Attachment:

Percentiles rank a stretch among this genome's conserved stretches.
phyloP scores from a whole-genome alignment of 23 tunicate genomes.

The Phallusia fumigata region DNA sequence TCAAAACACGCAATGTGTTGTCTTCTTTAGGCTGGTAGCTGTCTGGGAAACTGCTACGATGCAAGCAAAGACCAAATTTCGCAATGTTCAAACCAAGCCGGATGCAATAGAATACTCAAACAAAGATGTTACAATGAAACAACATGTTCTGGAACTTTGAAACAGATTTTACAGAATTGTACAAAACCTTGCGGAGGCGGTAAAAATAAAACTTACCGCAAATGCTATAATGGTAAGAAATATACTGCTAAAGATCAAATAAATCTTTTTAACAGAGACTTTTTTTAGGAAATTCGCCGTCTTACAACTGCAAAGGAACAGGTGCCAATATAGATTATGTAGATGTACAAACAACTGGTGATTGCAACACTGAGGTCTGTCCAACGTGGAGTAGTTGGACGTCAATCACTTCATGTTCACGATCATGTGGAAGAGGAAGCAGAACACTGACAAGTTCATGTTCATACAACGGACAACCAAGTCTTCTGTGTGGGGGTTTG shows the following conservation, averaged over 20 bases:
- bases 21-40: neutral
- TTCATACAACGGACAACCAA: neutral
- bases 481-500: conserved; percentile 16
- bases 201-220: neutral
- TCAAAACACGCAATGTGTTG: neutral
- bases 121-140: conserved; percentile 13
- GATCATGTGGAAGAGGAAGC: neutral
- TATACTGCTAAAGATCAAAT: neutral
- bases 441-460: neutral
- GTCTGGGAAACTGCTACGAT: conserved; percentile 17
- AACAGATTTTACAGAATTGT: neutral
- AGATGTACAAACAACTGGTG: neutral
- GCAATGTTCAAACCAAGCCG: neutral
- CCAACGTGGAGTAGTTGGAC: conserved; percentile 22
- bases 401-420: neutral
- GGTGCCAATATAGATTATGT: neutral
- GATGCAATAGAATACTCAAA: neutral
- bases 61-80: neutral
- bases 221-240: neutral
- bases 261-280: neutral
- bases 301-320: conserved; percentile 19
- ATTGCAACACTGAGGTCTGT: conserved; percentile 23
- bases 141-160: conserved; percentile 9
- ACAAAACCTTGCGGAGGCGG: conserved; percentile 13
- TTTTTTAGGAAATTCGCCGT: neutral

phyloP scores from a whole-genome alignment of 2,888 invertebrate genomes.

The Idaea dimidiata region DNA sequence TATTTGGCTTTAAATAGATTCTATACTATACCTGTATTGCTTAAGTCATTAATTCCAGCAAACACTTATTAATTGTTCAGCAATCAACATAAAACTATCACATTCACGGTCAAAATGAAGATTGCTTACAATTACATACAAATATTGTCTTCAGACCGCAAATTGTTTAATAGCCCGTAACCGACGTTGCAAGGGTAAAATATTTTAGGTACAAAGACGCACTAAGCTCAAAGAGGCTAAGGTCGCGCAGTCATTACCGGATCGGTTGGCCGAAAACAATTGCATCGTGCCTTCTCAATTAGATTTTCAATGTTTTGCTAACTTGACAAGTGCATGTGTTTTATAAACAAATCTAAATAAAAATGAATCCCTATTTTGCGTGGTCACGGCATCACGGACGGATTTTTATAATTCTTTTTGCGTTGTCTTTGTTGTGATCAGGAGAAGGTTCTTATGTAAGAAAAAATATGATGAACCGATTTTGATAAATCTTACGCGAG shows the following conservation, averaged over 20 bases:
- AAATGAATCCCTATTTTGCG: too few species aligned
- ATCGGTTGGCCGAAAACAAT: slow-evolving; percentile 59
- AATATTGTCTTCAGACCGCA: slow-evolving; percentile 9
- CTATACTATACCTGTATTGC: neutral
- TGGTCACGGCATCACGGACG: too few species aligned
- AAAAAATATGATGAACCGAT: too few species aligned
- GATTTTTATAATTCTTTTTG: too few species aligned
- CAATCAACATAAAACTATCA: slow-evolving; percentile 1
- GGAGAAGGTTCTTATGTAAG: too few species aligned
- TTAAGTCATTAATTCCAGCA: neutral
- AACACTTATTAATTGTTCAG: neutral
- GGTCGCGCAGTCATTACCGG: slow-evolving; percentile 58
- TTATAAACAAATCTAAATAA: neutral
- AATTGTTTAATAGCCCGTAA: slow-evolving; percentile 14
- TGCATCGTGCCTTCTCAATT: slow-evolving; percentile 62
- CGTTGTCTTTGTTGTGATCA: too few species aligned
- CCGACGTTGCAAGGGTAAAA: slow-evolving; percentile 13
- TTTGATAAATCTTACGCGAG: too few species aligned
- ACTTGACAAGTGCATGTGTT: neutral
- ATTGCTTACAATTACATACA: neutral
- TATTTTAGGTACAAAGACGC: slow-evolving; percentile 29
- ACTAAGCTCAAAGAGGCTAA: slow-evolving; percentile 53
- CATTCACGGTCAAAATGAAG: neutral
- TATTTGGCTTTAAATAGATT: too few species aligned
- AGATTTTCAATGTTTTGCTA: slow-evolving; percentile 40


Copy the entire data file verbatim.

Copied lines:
Percentiles rank a stretch among this genome's conserved stretches.
phyloP scores from a whole-genome alignment of 23 tunicate genomes.

The Phallusia fumigata region DNA sequence TCAAAACACGCAATGTGTTGTCTTCTTTAGGCTGGTAGCTGTCTGGGAAACTGCTACGATGCAAGCAAAGACCAAATTTCGCAATGTTCAAACCAAGCCGGATGCAATAGAATACTCAAACAAAGATGTTACAATGAAACAACATGTTCTGGAACTTTGAAACAGATTTTACAGAATTGTACAAAACCTTGCGGAGGCGGTAAAAATAAAACTTACCGCAAATGCTATAATGGTAAGAAATATACTGCTAAAGATCAAATAAATCTTTTTAACAGAGACTTTTTTTAGGAAATTCGCCGTCTTACAACTGCAAAGGAACAGGTGCCAATATAGATTATGTAGATGTACAAACAACTGGTGATTGCAACACTGAGGTCTGTCCAACGTGGAGTAGTTGGACGTCAATCACTTCATGTTCACGATCATGTGGAAGAGGAAGCAGAACACTGACAAGTTCATGTTCATACAACGGACAACCAAGTCTTCTGTGTGGGGGTTTG shows the following conservation, averaged over 20 bases:
- bases 21-40: neutral
- TTCATACAACGGACAACCAA: neutral
- bases 481-500: conserved; percentile 16
- bases 201-220: neutral
- TCAAAACACGCAATGTGTTG: neutral
- bases 121-140: conserved; percentile 13
- GATCATGTGGAAGAGGAAGC: neutral
- TATACTGCTAAAGATCAAAT: neutral
- bases 441-460: neutral
- GTCTGGGAAACTGCTACGAT: conserved; percentile 17
- AACAGATTTTACAGAATTGT: neutral
- AGATGTACAAACAACTGGTG: neutral
- GCAATGTTCAAACCAAGCCG: neutral
- CCAACGTGGAGTAGTTGGAC: conserved; percentile 22
- bases 401-420: neutral
- GGTGCCAATATAGATTATGT: neutral
- GATGCAATAGAATACTCAAA: neutral
- bases 61-80: neutral
- bases 221-240: neutral
- bases 261-280: neutral
- bases 301-320: conserved; percentile 19
- ATTGCAACACTGAGGTCTGT: conserved; percentile 23
- bases 141-160: conserved; percentile 9
- ACAAAACCTTGCGGAGGCGG: conserved; percentile 13
- TTTTTTAGGAAATTCGCCGT: neutral

phyloP scores from a whole-genome alignment of 2,888 invertebrate genomes.

The Idaea dimidiata region DNA sequence TATTTGGCTTTAAATAGATTCTATACTATACCTGTATTGCTTAAGTCATTAATTCCAGCAAACACTTATTAATTGTTCAGCAATCAACATAAAACTATCACATTCACGGTCAAAATGAAGATTGCTTACAATTACATACAAATATTGTCTTCAGACCGCAAATTGTTTAATAGCCCGTAACCGACGTTGCAAGGGTAAAATATTTTAGGTACAAAGACGCACTAAGCTCAAAGAGGCTAAGGTCGCGCAGTCATTACCGGATCGGTTGGCCGAAAACAATTGCATCGTGCCTTCTCAATTAGATTTTCAATGTTTTGCTAACTTGACAAGTGCATGTGTTTTATAAACAAATCTAAATAAAAATGAATCCCTATTTTGCGTGGTCACGGCATCACGGACGGATTTTTATAATTCTTTTTGCGTTGTCTTTGTTGTGATCAGGAGAAGGTTCTTATGTAAGAAAAAATATGATGAACCGATTTTGATAAATCTTACGCGAG shows the following conservation, averaged over 20 bases:
- AAATGAATCCCTATTTTGCG: too few species aligned
- ATCGGTTGGCCGAAAACAAT: slow-evolving; percentile 59
- AATATTGTCTTCAGACCGCA: slow-evolving; percentile 9
- CTATACTATACCTGTATTGC: neutral
- TGGTCACGGCATCACGGACG: too few species aligned
- AAAAAATATGATGAACCGAT: too few species aligned
- GATTTTTATAATTCTTTTTG: too few species aligned
- CAATCAACATAAAACTATCA: slow-evolving; percentile 1
- GGAGAAGGTTCTTATGTAAG: too few species aligned
- TTAAGTCATTAATTCCAGCA: neutral
- AACACTTATTAATTGTTCAG: neutral
- GGTCGCGCAGTCATTACCGG: slow-evolving; percentile 58
- TTATAAACAAATCTAAATAA: neutral
- AATTGTTTAATAGCCCGTAA: slow-evolving; percentile 14
- TGCATCGTGCCTTCTCAATT: slow-evolving; percentile 62
- CGTTGTCTTTGTTGTGATCA: too few species aligned
- CCGACGTTGCAAGGGTAAAA: slow-evolving; percentile 13
- TTTGATAAATCTTACGCGAG: too few species aligned
- ACTTGACAAGTGCATGTGTT: neutral
- ATTGCTTACAATTACATACA: neutral
- TATTTTAGGTACAAAGACGC: slow-evolving; percentile 29
- ACTAAGCTCAAAGAGGCTAA: slow-evolving; percentile 53
- CATTCACGGTCAAAATGAAG: neutral
- TATTTGGCTTTAAATAGATT: too few species aligned
- AGATTTTCAATGTTTTGCTA: slow-evolving; percentile 40